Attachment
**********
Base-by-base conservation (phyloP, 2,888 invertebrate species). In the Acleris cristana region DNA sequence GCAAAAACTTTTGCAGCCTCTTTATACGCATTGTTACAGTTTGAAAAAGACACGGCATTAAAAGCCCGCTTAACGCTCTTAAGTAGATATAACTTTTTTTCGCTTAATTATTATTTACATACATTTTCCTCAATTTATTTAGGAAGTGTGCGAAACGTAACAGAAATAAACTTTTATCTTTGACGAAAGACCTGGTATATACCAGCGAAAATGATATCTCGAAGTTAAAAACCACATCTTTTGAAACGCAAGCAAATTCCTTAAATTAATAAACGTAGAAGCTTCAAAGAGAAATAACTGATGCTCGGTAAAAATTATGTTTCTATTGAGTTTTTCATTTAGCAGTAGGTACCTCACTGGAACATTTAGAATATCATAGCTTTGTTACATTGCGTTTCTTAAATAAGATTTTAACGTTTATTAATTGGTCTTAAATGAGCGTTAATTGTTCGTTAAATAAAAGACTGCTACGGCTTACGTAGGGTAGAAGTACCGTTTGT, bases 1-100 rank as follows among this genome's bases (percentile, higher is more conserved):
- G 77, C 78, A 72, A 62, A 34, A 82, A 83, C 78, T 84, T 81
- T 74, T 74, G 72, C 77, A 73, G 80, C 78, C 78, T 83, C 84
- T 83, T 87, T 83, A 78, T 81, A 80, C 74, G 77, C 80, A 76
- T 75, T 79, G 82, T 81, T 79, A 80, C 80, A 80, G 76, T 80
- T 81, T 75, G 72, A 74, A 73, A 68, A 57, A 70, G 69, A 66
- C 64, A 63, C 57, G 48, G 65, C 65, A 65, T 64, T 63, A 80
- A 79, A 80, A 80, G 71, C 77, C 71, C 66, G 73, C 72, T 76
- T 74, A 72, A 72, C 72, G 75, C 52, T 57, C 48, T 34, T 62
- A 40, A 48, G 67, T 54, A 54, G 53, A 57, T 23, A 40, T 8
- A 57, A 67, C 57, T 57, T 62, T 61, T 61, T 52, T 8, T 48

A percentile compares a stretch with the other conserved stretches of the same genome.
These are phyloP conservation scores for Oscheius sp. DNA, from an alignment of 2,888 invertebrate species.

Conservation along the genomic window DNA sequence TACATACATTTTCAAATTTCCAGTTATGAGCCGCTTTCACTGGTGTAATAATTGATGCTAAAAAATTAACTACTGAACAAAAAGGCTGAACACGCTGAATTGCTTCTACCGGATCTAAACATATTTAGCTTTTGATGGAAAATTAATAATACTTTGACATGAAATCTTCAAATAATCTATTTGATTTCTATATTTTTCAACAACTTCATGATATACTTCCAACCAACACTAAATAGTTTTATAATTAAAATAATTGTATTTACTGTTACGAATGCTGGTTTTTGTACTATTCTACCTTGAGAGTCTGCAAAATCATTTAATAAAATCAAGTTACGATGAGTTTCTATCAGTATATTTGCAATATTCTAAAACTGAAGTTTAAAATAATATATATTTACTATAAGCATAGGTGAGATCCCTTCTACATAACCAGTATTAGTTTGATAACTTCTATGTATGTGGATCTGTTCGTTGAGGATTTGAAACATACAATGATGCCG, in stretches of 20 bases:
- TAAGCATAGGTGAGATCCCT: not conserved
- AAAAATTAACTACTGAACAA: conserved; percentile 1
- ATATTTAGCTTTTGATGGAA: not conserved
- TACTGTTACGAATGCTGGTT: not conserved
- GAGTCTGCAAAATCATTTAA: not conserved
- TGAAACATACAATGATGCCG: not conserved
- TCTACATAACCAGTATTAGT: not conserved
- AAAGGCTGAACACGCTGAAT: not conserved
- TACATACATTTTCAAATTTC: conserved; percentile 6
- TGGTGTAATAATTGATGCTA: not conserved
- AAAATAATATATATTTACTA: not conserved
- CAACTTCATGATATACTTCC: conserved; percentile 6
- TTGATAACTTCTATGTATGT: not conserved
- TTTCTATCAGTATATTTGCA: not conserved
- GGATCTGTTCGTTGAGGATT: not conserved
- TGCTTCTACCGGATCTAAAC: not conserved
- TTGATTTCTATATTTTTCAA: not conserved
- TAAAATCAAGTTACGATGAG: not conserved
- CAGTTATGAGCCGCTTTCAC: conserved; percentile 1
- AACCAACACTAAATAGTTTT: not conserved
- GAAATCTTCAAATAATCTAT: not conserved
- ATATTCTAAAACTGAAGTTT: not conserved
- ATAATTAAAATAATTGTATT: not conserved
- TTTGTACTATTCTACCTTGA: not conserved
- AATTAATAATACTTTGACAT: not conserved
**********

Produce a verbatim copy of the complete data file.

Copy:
Base-by-base conservation (phyloP, 2,888 invertebrate species). In the Acleris cristana region DNA sequence GCAAAAACTTTTGCAGCCTCTTTATACGCATTGTTACAGTTTGAAAAAGACACGGCATTAAAAGCCCGCTTAACGCTCTTAAGTAGATATAACTTTTTTTCGCTTAATTATTATTTACATACATTTTCCTCAATTTATTTAGGAAGTGTGCGAAACGTAACAGAAATAAACTTTTATCTTTGACGAAAGACCTGGTATATACCAGCGAAAATGATATCTCGAAGTTAAAAACCACATCTTTTGAAACGCAAGCAAATTCCTTAAATTAATAAACGTAGAAGCTTCAAAGAGAAATAACTGATGCTCGGTAAAAATTATGTTTCTATTGAGTTTTTCATTTAGCAGTAGGTACCTCACTGGAACATTTAGAATATCATAGCTTTGTTACATTGCGTTTCTTAAATAAGATTTTAACGTTTATTAATTGGTCTTAAATGAGCGTTAATTGTTCGTTAAATAAAAGACTGCTACGGCTTACGTAGGGTAGAAGTACCGTTTGT, bases 1-100 rank as follows among this genome's bases (percentile, higher is more conserved):
- G 77, C 78, A 72, A 62, A 34, A 82, A 83, C 78, T 84, T 81
- T 74, T 74, G 72, C 77, A 73, G 80, C 78, C 78, T 83, C 84
- T 83, T 87, T 83, A 78, T 81, A 80, C 74, G 77, C 80, A 76
- T 75, T 79, G 82, T 81, T 79, A 80, C 80, A 80, G 76, T 80
- T 81, T 75, G 72, A 74, A 73, A 68, A 57, A 70, G 69, A 66
- C 64, A 63, C 57, G 48, G 65, C 65, A 65, T 64, T 63, A 80
- A 79, A 80, A 80, G 71, C 77, C 71, C 66, G 73, C 72, T 76
- T 74, A 72, A 72, C 72, G 75, C 52, T 57, C 48, T 34, T 62
- A 40, A 48, G 67, T 54, A 54, G 53, A 57, T 23, A 40, T 8
- A 57, A 67, C 57, T 57, T 62, T 61, T 61, T 52, T 8, T 48

A percentile compares a stretch with the other conserved stretches of the same genome.
These are phyloP conservation scores for Oscheius sp. DNA, from an alignment of 2,888 invertebrate species.

Conservation along the genomic window DNA sequence TACATACATTTTCAAATTTCCAGTTATGAGCCGCTTTCACTGGTGTAATAATTGATGCTAAAAAATTAACTACTGAACAAAAAGGCTGAACACGCTGAATTGCTTCTACCGGATCTAAACATATTTAGCTTTTGATGGAAAATTAATAATACTTTGACATGAAATCTTCAAATAATCTATTTGATTTCTATATTTTTCAACAACTTCATGATATACTTCCAACCAACACTAAATAGTTTTATAATTAAAATAATTGTATTTACTGTTACGAATGCTGGTTTTTGTACTATTCTACCTTGAGAGTCTGCAAAATCATTTAATAAAATCAAGTTACGATGAGTTTCTATCAGTATATTTGCAATATTCTAAAACTGAAGTTTAAAATAATATATATTTACTATAAGCATAGGTGAGATCCCTTCTACATAACCAGTATTAGTTTGATAACTTCTATGTATGTGGATCTGTTCGTTGAGGATTTGAAACATACAATGATGCCG, in stretches of 20 bases:
- TAAGCATAGGTGAGATCCCT: not conserved
- AAAAATTAACTACTGAACAA: conserved; percentile 1
- ATATTTAGCTTTTGATGGAA: not conserved
- TACTGTTACGAATGCTGGTT: not conserved
- GAGTCTGCAAAATCATTTAA: not conserved
- TGAAACATACAATGATGCCG: not conserved
- TCTACATAACCAGTATTAGT: not conserved
- AAAGGCTGAACACGCTGAAT: not conserved
- TACATACATTTTCAAATTTC: conserved; percentile 6
- TGGTGTAATAATTGATGCTA: not conserved
- AAAATAATATATATTTACTA: not conserved
- CAACTTCATGATATACTTCC: conserved; percentile 6
- TTGATAACTTCTATGTATGT: not conserved
- TTTCTATCAGTATATTTGCA: not conserved
- GGATCTGTTCGTTGAGGATT: not conserved
- TGCTTCTACCGGATCTAAAC: not conserved
- TTGATTTCTATATTTTTCAA: not conserved
- TAAAATCAAGTTACGATGAG: not conserved
- CAGTTATGAGCCGCTTTCAC: conserved; percentile 1
- AACCAACACTAAATAGTTTT: not conserved
- GAAATCTTCAAATAATCTAT: not conserved
- ATATTCTAAAACTGAAGTTT: not conserved
- ATAATTAAAATAATTGTATT: not conserved
- TTTGTACTATTCTACCTTGA: not conserved
- AATTAATAATACTTTGACAT: not conserved